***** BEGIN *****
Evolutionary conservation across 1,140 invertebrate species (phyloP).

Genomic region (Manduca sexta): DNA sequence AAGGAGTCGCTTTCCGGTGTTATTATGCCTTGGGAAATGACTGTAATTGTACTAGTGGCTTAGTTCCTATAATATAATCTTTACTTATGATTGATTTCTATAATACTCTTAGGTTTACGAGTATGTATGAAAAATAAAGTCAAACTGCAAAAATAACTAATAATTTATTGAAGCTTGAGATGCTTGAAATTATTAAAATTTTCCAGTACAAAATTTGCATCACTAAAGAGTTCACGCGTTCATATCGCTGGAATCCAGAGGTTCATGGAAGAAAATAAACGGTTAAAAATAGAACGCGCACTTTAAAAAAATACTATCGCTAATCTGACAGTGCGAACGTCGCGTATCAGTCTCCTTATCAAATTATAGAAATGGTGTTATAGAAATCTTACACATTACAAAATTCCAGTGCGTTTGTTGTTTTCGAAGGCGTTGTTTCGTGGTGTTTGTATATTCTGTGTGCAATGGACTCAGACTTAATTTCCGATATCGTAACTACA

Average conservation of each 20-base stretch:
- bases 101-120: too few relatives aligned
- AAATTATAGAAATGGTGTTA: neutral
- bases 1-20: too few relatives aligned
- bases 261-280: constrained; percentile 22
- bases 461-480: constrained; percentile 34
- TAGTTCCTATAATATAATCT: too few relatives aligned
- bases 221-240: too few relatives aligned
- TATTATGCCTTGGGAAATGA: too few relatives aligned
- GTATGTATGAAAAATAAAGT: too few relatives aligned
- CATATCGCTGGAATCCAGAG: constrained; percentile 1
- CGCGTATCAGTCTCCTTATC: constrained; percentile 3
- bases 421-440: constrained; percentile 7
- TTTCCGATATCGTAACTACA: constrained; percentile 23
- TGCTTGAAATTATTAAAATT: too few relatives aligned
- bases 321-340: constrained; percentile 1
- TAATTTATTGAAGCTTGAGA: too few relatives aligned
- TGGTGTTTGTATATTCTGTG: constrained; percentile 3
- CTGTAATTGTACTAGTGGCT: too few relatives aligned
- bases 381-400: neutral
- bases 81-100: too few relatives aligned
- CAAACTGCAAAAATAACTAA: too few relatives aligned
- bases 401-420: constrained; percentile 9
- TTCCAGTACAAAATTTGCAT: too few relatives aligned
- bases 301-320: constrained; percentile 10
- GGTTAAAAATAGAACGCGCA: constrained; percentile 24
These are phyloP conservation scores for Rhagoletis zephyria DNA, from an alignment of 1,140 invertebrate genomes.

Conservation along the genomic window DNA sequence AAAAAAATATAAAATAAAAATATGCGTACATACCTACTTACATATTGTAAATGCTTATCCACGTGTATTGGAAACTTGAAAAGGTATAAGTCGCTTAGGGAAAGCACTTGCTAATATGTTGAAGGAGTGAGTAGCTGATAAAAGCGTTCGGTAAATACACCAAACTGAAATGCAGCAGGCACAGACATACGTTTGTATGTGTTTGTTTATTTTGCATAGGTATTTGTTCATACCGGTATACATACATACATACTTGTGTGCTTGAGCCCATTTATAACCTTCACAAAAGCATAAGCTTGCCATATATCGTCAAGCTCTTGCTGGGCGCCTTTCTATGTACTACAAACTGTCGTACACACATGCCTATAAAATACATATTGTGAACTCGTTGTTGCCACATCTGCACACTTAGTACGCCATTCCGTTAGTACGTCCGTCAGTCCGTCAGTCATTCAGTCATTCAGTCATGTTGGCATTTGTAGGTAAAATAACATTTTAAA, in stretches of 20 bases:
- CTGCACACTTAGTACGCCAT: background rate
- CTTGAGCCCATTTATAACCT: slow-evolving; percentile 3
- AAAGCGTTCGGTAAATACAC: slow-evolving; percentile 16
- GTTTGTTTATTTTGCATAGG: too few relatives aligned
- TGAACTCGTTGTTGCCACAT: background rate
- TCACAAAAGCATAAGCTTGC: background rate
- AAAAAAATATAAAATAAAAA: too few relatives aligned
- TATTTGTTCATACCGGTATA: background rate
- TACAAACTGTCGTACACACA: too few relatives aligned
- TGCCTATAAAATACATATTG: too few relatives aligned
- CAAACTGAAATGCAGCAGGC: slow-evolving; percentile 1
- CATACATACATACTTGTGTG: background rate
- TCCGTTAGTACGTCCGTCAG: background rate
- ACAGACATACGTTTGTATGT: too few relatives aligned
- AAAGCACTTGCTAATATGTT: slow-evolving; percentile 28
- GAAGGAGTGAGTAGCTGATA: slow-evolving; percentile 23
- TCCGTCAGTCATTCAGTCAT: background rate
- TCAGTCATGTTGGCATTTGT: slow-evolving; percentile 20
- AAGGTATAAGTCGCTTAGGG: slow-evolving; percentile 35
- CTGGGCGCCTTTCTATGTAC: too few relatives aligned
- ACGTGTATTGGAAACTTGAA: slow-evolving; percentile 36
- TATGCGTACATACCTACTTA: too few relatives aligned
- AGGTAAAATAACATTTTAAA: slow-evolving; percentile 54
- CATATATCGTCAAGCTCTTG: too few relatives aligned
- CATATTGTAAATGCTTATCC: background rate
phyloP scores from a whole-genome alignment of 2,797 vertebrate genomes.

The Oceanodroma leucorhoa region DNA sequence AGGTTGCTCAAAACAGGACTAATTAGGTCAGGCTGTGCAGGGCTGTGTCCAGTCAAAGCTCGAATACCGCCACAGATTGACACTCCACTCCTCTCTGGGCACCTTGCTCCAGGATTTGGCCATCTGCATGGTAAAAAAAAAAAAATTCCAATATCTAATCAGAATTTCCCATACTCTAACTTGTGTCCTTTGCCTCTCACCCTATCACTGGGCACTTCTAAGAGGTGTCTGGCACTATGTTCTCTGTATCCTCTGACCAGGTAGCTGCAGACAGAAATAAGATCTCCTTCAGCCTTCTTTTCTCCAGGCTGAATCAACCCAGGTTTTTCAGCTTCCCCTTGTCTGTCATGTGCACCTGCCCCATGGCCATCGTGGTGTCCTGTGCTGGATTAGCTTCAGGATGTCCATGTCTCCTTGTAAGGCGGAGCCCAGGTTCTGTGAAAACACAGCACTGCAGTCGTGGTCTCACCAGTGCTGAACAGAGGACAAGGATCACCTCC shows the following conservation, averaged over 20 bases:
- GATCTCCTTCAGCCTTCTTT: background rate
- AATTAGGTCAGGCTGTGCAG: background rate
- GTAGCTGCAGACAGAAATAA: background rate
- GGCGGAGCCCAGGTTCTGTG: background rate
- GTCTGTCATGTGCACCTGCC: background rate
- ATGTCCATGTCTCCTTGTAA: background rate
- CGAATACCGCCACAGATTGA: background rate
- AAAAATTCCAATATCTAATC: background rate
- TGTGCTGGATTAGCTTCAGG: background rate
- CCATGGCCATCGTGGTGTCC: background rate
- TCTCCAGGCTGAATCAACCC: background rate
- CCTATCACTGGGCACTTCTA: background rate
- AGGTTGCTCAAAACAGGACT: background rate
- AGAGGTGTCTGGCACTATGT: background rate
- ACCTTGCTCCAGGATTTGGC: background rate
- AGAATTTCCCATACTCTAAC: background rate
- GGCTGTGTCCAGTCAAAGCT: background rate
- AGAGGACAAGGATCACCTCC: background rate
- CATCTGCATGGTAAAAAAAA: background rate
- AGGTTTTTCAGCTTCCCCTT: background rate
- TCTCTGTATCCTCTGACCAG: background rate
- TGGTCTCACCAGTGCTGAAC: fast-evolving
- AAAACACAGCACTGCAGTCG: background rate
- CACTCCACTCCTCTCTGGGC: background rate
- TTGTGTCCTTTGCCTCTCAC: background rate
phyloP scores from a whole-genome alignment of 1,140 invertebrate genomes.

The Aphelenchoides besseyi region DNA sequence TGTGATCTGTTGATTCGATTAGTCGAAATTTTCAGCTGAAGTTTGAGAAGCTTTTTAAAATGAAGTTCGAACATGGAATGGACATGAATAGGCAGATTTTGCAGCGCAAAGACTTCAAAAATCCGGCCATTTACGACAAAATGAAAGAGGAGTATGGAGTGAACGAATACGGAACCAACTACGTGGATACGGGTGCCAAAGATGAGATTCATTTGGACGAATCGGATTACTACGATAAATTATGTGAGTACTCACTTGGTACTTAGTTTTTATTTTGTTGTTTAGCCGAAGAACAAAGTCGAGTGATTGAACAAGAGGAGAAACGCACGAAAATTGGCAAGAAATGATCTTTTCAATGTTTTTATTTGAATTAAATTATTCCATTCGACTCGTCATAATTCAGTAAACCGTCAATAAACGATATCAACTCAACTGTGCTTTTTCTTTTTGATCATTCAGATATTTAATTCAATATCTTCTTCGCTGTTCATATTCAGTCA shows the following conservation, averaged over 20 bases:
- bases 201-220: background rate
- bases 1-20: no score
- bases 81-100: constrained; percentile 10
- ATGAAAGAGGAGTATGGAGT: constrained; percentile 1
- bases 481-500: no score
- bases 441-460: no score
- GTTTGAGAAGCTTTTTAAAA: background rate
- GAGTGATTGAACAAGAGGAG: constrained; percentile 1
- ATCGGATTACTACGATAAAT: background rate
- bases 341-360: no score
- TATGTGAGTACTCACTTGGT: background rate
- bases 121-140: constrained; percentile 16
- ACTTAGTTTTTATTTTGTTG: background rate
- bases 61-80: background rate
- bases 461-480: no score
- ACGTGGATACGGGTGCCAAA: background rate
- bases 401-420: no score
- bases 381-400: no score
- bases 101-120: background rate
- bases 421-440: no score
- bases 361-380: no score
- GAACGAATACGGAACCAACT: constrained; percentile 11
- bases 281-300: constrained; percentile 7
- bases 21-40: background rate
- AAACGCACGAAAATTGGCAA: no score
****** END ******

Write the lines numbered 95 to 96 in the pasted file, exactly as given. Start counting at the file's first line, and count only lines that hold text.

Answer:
- TATGTGAGTACTCACTTGGT: background rate
- bases 121-140: constrained; percentile 16